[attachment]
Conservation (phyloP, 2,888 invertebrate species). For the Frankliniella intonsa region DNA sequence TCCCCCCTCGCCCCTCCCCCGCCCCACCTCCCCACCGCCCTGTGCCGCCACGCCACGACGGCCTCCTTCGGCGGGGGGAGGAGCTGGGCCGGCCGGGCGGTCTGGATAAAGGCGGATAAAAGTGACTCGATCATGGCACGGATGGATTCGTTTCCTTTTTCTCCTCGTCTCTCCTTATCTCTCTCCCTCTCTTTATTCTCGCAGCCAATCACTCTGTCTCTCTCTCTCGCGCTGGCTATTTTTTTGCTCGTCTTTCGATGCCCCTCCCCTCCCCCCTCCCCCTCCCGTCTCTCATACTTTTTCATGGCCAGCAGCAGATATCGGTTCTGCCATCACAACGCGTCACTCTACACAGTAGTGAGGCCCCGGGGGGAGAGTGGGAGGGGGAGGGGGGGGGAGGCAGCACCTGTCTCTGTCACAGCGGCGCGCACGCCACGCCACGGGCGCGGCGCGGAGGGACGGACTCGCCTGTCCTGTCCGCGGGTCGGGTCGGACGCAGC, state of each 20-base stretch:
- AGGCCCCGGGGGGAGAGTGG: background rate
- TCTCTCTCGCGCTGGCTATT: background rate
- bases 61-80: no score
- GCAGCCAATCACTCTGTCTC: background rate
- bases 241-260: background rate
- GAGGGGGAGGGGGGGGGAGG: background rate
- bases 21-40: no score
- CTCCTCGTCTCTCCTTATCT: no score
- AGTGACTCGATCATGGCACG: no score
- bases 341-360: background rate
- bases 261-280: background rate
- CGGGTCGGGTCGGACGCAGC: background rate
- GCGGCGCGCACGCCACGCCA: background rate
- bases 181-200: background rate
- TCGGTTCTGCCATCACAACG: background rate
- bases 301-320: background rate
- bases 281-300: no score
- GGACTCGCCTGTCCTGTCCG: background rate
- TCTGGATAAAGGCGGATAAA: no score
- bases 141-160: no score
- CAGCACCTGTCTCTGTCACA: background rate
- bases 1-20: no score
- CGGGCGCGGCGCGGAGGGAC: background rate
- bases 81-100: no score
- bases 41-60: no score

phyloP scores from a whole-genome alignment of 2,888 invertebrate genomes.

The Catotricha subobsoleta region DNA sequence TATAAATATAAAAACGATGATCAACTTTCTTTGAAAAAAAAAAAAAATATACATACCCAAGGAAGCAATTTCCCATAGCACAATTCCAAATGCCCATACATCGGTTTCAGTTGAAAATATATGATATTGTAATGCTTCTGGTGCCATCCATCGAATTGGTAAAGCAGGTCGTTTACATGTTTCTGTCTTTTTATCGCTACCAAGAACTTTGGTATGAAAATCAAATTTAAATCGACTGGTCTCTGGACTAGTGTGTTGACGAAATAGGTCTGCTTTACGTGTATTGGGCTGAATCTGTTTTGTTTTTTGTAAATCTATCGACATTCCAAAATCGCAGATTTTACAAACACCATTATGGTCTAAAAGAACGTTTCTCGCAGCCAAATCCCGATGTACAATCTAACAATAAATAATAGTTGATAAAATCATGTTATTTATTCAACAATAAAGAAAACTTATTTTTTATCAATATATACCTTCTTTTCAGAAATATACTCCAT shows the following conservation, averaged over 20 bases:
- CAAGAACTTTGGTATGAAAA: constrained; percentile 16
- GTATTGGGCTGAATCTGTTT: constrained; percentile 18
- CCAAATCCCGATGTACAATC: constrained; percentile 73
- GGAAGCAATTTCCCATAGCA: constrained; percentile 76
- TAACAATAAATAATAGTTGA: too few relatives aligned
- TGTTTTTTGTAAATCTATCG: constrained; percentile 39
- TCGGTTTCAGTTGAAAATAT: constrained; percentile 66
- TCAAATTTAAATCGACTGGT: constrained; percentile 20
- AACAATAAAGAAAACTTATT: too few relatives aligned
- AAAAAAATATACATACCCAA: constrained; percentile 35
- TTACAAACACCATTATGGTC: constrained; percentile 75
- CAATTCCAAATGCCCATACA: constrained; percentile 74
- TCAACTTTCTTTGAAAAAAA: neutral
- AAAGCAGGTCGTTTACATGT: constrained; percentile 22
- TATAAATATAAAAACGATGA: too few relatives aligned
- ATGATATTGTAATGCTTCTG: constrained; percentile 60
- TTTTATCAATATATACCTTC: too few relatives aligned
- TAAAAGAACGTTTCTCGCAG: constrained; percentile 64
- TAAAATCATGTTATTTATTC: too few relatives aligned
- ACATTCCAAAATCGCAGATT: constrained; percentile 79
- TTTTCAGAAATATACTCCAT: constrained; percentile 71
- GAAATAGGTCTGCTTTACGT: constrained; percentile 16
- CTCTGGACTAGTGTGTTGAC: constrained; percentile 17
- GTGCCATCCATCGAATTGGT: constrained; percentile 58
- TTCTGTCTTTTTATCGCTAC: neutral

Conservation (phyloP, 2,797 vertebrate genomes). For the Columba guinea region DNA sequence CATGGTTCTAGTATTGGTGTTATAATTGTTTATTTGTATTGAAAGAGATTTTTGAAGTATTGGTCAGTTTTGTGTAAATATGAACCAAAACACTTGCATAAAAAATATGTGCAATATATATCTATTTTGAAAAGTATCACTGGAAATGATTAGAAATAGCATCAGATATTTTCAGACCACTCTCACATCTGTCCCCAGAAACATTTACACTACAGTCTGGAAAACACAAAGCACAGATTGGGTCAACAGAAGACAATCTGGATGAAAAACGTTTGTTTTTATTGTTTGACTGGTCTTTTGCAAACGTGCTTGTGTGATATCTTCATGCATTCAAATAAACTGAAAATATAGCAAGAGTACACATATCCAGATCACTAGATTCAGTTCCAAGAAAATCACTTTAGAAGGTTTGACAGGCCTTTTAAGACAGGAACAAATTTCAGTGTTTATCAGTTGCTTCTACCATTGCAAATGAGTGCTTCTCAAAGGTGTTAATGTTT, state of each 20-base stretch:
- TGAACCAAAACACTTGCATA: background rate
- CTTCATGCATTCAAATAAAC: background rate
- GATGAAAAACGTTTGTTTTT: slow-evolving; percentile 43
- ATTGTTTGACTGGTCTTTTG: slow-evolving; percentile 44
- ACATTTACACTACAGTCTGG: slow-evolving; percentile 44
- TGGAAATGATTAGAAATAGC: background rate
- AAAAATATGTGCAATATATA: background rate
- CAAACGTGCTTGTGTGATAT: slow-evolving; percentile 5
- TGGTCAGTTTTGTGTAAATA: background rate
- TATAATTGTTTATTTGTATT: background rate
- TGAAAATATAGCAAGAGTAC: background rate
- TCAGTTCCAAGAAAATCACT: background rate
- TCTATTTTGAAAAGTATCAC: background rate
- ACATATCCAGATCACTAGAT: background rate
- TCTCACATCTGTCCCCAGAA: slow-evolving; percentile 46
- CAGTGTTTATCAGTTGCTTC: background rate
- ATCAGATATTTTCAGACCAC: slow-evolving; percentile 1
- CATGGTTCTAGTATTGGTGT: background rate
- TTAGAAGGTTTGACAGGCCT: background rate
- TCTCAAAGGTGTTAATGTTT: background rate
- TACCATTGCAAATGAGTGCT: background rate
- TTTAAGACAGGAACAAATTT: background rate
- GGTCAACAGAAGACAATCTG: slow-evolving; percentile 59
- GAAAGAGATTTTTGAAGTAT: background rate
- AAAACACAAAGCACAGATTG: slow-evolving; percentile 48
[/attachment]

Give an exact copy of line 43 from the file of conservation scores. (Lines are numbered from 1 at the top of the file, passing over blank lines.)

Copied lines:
- TATAAATATAAAAACGATGA: too few relatives aligned